‘Our business model can keep healthcare costs lower’

This article first appeared in The Edge Financial Daily, on September 18, 2017.
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KLANG: As concerns grow over the continued rise in inflation in healthcare — projected to go up by 12% this year — one player believes its “small hospital” business model can help keep costs lower.

Columbia Asia Sdn Bhd said its hospitals are smaller than traditional hospitals and designed for short lengths of inpatient stay.

“By industry definition, our hospitals are not big,” said Kelvin Tan, the company’s chief executive officer for Southeast Asia. “We generally provide around 85 beds. Other hospitals have around 200 or more beds.”

Speaking to The Edge Financial Daily at the group’s newly opened hospital in Klang recently, Tan said the founders of Columbia were of the view that building big hospitals was not the ideal model for the future.

“When you build big hospitals, you end up incurring a lot of structural costs, maintenance costs, utility bills, manpower costs and so on. All that is a cost that has to be transferred somewhere.

“The question is where does it get transferred to? The patients’ bills,” said Tan, adding that patients’ claims from insurers would then inflate costs.

Columbia Asia was founded in 1996 and operates 12 medical facilities (a mixture of hospitals, clinics and extended care facilities) in Malaysia, and another 11 in India and three each in Indonesia and Vietnam.

The group is 30% owned by the Employees Provident Fund and 70% by a US-based fund, the International Columbia USA LLC.

So how can small hospitals help check medical inflation? Tan said keeping the hospital size and capacity small has allowed the group to control its costs and keep excesses down over the past 20 years.

The group also has a central governing policy on the running of each of its medical facilities.

Columbia Asia’s Malaysian operations registered a revenue of RM550 million for the financial year ended March 31, 2017. The group has a current annual growth rate of 18.9%.

Tan said another way to control costs is in cutting down the average length of stay of a patient, which he believes Columbia Asia has achieved with better and more efficient care of patients, citing increased technological use as a main driver of this efficiency.

“There’s a tendency [for hospitals] to have a key performance indicator that talks about filling up its occupancy rate. So, if you don’t have enough patients walking in, you tend to keep current patients longer, when, in actual fact, they should be at home with their families. From a hospital’s perspective, when you keep them longer, you incur extra costs.”

Tan said the average length of stay at Columbia Asia hospitals is two days, lower than the 2.5- to three-day period at most other private hospitals.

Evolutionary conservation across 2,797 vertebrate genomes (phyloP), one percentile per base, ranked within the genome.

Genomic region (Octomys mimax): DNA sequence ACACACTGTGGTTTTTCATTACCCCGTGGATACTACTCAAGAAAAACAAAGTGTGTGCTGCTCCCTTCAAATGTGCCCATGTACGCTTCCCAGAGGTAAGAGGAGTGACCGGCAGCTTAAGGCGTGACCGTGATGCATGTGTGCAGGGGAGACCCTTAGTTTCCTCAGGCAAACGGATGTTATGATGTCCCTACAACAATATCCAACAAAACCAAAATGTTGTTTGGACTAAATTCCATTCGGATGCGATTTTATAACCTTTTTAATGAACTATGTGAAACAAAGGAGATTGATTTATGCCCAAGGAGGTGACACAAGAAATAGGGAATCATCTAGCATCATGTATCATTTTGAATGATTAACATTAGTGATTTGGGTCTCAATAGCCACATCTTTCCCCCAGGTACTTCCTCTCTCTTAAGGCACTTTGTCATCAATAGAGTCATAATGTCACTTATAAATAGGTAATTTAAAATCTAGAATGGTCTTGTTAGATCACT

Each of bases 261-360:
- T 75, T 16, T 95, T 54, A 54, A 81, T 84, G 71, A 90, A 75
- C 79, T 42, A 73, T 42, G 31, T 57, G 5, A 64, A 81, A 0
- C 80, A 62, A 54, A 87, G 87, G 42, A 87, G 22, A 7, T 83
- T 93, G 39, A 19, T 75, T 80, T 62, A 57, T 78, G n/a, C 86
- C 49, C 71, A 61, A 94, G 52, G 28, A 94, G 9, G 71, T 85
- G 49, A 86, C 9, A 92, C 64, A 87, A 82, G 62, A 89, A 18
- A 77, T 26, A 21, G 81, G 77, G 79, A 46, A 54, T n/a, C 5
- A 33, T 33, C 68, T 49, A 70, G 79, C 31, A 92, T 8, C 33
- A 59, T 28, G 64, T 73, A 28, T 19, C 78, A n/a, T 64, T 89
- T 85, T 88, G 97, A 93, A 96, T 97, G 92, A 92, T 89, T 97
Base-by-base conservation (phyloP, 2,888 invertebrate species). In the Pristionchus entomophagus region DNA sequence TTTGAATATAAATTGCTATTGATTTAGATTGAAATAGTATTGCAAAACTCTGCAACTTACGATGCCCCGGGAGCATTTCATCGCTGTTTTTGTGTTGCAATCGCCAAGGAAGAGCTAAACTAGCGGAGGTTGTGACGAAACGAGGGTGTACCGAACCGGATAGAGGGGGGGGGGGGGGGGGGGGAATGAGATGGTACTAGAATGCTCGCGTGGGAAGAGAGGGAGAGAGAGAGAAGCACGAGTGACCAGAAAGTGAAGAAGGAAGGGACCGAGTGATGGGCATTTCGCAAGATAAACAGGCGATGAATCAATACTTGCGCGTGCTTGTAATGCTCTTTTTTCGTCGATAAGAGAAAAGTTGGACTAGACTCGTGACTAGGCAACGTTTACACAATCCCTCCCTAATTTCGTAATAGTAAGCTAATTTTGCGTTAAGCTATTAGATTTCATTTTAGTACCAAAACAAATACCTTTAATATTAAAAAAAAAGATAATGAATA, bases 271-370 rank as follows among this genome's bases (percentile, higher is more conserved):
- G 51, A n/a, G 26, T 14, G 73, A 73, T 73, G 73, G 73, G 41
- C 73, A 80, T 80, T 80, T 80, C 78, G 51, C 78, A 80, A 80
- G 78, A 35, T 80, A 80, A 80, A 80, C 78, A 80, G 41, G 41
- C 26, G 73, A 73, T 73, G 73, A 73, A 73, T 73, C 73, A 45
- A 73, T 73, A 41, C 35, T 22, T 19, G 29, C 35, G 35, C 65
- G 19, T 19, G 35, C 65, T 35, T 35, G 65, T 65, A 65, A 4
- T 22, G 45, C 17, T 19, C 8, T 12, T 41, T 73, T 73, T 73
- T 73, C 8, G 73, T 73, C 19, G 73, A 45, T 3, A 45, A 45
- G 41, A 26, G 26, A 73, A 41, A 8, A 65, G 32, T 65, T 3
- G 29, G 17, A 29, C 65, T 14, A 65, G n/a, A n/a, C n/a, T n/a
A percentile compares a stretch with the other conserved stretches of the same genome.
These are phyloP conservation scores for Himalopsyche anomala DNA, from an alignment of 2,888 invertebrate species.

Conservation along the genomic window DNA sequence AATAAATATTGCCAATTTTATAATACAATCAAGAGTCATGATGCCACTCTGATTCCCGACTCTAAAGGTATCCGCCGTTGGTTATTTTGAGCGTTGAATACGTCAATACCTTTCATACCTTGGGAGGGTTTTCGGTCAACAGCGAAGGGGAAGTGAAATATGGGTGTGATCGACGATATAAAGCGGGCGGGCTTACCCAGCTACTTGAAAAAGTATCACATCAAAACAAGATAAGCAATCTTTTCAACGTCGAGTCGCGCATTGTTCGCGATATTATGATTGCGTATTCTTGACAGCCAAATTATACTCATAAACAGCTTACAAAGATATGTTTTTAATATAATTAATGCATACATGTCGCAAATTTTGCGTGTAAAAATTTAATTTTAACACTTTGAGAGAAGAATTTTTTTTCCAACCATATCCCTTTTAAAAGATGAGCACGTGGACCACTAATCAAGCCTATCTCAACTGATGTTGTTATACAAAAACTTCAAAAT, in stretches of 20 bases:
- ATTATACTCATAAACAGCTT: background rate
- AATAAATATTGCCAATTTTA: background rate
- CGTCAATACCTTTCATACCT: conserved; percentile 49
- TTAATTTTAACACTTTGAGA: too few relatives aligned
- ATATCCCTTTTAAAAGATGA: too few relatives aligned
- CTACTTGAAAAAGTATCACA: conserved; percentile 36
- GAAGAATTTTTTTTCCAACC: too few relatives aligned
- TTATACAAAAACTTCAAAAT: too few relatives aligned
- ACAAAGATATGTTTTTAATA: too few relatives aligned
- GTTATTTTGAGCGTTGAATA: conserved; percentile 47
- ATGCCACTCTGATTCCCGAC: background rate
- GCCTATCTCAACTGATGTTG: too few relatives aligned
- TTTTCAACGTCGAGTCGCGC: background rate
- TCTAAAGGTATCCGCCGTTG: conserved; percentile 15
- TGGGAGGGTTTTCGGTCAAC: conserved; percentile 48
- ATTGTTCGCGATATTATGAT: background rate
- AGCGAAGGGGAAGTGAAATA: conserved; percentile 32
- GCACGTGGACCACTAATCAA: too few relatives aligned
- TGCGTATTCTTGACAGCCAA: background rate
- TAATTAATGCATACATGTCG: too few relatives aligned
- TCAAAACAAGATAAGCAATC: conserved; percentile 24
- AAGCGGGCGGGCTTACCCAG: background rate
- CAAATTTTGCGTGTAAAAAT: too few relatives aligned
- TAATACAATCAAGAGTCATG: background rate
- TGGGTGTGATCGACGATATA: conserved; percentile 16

“To be honest two days is enough ... . After the 48 hours, it’s just recovery costs and that cost could be easily 15%-20% of the patient’s bill. It may not be a lot but it is still an inflationary element,” he added, stressing that this additional cost could easily be avoided.

For Columbia Asia, one main technological upgrade that has benefited the group is its move to install a hospital information system on its computers to allow doctors to access patient information more speedily. Tan said this has allowed its hospitals to go paperless and make better decisions on patient recovery, a significant difference compared with other hospitals which still practise conventional paper administrative methods.

Tan, however, expressed caution about the adoption of technological use at hospitals, as unnecessary use of expensive technology is another main driver of medical inflation, he said.

“Yes, the technology can help with matters such as precision of a diagnosis, for example, [thus] helping reduce human mistakes so that the patients need not return to the hospital again. But it could also be mildly beneficial, at a huge inflationary cost. So, to us, incorporation of technology is a cost-benefit question,” he said.

Tan concluded that medical inflation in essence is not just about the cost of medicine or medical devices used. Simple practices of efficiency can make the difference and he, therefore, encourages other hospitals to adopt this practice.

“[Inflation] is not [necessarily] about whether your panadol is 10 sen or 20 sen, it’s about how you manage your patients effectively and efficiently. And, we like to believe that we [show a good example in providing] effective and efficient healthcare,” said Tan.

The group’s latest hospital, costing RM100 million, is located on a two-acre (0.81ha) site in Klang. Moving forward, Tan said Columbia Asia will be building new hospitals in Tebrau, Johor Baru and Batu Kawan, Penang, slated to be completed by the end of 2019.

The group will also be expanding its existing hospitals in Iskandar Puteri, Bintulu and Seremban to accommodate growing populations, although they will still keep their hospitals small.